ypertension (HTN) is a high blood pressure medical term. It’s classified either as primary or secondary. Approximately 90 to 95% of cases are referred to as primary HTN, which refers to high BP for which there is no medical cause. The remaining 5 to 10%, called secondary HTN, are caused by other conditions affecting the kidneys, arteries, heart or endocrine system.
It is dangerous because it makes the heart too hard to work and contributes to atherosclerosis (artery hardening) and increases the risk of heart disease and stroke. Long term hypertension can also lead to other conditions such as congestive heart failure, kidney disease, and blindness. Changes in diet and lifestyle as well as in medicines can improve BP control and reduce the risk of related health problems.
Many side effects are usually related to these available conventional antihypertensive medications. About 75 to 80 percent of the world’s population use herbal medicines for primary health care, mainly in developing countries, because they are more acceptable to the human body and have less side effects.
Many concerted efforts have been made in the past three decades to investigate local plants with hypotensive and antihypertensive therapeutic values. Some of them are as follow.
GARLIC: Garlic has been used for many cardiovascular conditions, in particular hyperlipidemia, for a long time. Hypotensive action has also been reported. The production of nitric oxide is expected to increase, leading to smooth muscle relaxation and vasodilation.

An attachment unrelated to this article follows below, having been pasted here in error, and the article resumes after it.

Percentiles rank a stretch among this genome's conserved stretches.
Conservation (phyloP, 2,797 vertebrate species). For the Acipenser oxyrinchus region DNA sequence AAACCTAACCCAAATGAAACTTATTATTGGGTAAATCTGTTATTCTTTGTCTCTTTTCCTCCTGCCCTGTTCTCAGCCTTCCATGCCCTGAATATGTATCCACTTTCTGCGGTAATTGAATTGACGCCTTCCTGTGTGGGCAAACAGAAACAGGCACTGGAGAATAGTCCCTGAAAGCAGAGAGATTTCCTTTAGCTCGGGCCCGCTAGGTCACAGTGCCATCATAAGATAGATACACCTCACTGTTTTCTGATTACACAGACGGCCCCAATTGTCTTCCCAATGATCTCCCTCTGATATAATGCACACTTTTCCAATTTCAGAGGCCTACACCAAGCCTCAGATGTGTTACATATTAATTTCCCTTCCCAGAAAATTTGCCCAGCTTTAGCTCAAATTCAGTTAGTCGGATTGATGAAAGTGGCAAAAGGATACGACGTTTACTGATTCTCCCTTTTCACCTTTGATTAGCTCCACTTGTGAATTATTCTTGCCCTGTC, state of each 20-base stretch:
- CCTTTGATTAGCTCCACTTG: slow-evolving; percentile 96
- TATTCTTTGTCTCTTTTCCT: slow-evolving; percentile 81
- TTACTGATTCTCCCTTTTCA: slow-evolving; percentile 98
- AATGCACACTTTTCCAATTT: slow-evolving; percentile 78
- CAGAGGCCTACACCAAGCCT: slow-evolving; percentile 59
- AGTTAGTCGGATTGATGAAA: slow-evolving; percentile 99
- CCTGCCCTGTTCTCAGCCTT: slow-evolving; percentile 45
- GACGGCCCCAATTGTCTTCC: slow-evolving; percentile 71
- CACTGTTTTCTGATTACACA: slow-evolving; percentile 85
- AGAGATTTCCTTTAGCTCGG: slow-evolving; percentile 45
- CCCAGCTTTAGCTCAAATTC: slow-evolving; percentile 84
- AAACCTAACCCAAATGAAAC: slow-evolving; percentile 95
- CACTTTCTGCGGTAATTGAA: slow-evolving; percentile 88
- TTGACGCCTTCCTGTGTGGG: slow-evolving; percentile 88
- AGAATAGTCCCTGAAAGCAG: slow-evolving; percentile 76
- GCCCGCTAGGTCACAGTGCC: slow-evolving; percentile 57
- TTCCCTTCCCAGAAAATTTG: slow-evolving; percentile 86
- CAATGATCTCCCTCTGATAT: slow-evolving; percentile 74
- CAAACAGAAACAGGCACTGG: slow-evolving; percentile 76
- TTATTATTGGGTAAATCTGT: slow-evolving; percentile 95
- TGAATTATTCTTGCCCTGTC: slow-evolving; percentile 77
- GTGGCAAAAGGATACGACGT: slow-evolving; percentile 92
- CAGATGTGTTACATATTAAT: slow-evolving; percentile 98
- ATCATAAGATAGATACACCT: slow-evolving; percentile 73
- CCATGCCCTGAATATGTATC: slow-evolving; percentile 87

GINGER: Ginger can safely be used for the treatment of hypertension in traditional medicine system with lesser unwanted effects.
CARROT: Carrot has been used to treat HTN in traditional medicine. Its hypotensive effect is mediated through its histaminergic activity.
TOMATO: Tomato has also been used to treat HTN in traditional medicine.
AJWAIN: Ajwain produces a decrease in BP and heart rate and can be used to control BP as an antihypertensive agent.
BASIL: Basil is a lovely herb that can be found in a variety of foods. It could also help decrease your blood pressure.
CINNAMON: Cinnamon is another delicious assault which requires little effort to be included in your daily diet and can reduce your blood pressure.
FLAX SEED: Flax seed is rich in omega-3 fatty acids and has been shown to lower blood pressure in some studies.
TEA: Green tea and oolong tea demonstrated a reduced risk of HTN development.
COFFEE: Coffee relaxes the smooth muscle and reduces BP by inhibiting Ca2 + influx through a receptor-operated channel and a voltage-sensitive channel, showing its non-selectivity on these Ca2 + channels and can, therefore, be used to manage high blood pressure.
Over the past two decades, the renewed interest in the search for new drugs from natural sources, in particular from plant sources, has won global attention. Therefore, with fewer side effects and better bioavailability for future HTN treatment, the above mentioned natural plants and herbs can be our source of drugs.